I would make two more changes to this sentence.  First, the introductory phrase that comes before the subject (BY THE TIME YOU READ THIS) is 6 words long.  There should be a comma after THIS in order to point the reader to where the main idea begins, which is A VERY IMPORTANT ELECTION.

Second, because the sentence begins with BY THE TIME YOU READ THIS, it is talking about a point in the future.  Therefore, IS PAST needs to be changed to something that fits the future time frame.

I would reword the sentence this way:

 By the time you read this, a very important election will have passed by with its bombardment of truth and fiction, blabber and  bluster!

Now that we have that straightened out, onward and upward to 2012–with more blabber and bluster!


Putt Like a Pro Needs some Pro Grammar!

Thursday, October 14th, 2010

Joe Kruse writes an interesting and informative golf tips column for Shop280.com & Beyond.  I love golf, and I enjoy his tips.  However, as a grammar pro, I do find his writing frustrating.  Here is one example sentence:

For all of you, like me, who demand perfection especially on the putting green its time to relieve the stress of putting.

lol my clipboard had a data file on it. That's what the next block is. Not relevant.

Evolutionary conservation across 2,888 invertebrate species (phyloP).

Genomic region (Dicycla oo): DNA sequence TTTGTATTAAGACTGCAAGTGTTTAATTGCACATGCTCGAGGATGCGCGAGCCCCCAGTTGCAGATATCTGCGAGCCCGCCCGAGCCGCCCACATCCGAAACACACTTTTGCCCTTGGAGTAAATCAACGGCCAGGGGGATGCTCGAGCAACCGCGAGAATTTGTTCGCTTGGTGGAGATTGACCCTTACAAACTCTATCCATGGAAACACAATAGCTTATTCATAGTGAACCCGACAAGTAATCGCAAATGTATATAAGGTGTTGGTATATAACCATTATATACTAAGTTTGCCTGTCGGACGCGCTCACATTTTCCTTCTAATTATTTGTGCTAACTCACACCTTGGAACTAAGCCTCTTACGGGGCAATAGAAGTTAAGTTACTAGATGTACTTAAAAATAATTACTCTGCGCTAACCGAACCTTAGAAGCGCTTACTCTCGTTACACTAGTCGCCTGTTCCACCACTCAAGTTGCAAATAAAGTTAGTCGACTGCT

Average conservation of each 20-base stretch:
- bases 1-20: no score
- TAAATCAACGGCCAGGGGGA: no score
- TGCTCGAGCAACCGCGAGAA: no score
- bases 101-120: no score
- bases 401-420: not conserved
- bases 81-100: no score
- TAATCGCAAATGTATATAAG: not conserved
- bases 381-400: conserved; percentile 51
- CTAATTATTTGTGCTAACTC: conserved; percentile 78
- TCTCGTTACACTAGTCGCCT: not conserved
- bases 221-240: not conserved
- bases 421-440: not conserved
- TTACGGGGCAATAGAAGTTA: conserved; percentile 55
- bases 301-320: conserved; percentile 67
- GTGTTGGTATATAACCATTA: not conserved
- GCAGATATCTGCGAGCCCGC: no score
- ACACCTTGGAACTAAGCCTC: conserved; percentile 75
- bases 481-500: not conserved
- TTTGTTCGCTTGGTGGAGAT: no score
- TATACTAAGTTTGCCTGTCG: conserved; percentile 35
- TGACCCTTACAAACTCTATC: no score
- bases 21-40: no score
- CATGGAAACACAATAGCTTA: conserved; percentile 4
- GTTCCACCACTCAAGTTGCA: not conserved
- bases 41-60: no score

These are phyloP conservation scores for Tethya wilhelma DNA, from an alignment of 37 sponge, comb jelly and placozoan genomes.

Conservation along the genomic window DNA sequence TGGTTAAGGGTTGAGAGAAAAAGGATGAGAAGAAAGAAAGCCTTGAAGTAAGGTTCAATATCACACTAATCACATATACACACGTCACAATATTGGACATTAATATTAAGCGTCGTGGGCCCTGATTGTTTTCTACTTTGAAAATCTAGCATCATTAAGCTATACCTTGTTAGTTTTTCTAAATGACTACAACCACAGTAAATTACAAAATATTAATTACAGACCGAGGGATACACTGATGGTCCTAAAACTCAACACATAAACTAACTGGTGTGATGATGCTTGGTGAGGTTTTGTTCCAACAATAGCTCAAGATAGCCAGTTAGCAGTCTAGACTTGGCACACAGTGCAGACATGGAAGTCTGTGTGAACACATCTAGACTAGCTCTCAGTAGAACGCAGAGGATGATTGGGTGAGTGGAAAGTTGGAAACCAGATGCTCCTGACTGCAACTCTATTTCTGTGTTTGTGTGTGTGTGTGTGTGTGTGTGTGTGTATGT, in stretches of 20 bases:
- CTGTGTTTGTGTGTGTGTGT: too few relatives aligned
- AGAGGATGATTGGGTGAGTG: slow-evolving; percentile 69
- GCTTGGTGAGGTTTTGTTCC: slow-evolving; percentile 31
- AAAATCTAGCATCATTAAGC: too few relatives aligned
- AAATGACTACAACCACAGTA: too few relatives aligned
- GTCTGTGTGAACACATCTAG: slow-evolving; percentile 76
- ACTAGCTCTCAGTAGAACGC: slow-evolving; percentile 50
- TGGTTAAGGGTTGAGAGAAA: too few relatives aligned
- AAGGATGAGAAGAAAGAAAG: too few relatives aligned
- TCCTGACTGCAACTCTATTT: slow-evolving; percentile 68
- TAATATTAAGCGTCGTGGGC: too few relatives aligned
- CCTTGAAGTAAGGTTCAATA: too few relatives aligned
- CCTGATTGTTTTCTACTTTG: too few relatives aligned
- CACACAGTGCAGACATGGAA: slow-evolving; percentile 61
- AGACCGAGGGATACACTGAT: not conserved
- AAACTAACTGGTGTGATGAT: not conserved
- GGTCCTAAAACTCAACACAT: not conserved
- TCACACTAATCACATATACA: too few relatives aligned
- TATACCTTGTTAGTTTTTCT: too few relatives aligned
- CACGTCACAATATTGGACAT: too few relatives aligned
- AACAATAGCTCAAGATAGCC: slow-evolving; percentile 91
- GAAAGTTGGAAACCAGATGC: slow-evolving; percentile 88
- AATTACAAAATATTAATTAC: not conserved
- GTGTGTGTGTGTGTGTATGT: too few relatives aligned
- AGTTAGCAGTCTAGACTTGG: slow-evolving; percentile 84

The Grammar Glitch in this sentence is ITS.  Here, it could be replaced by IT IS, so the contraction needs the apostrophe.  The other problem is punctuation.  In my opinion, the phrase that needs to be set off by commas is ESPECIALLY ON THE PUTTING GREEN.  I also don't like the way LIKE ME is dumped in.  I would rewrite this sentence as follows:

For all of you who (like me) demand perfection, especially on the putting green, it's time to relieve the stress of putting.

 

There is also the question of the word PROS.  If you read this blog often, you know that one of my pet peeves is the use of an apostrophe to create the plural.  Joe's column is titled "Why You Need to Putt Like the Pro's."  WHOOPS.  The column also includes these two sentences:

What do the pro's practice?

Go ahead and putt like the pr o's .

I checked the Internet to be sure I was correct about this one.  If you Google PROS, you will find a number of sites about PROS (plural).  If you Google PRO'S, you will find sites like THE PRO'S TABLE or THE PRO'S CLOSET (possessive), so I am not just being picky here.  These should read as follows:

Why You Need to Putt Like the Pros.

What do the pros practice?

Go ahead and putt like the pros.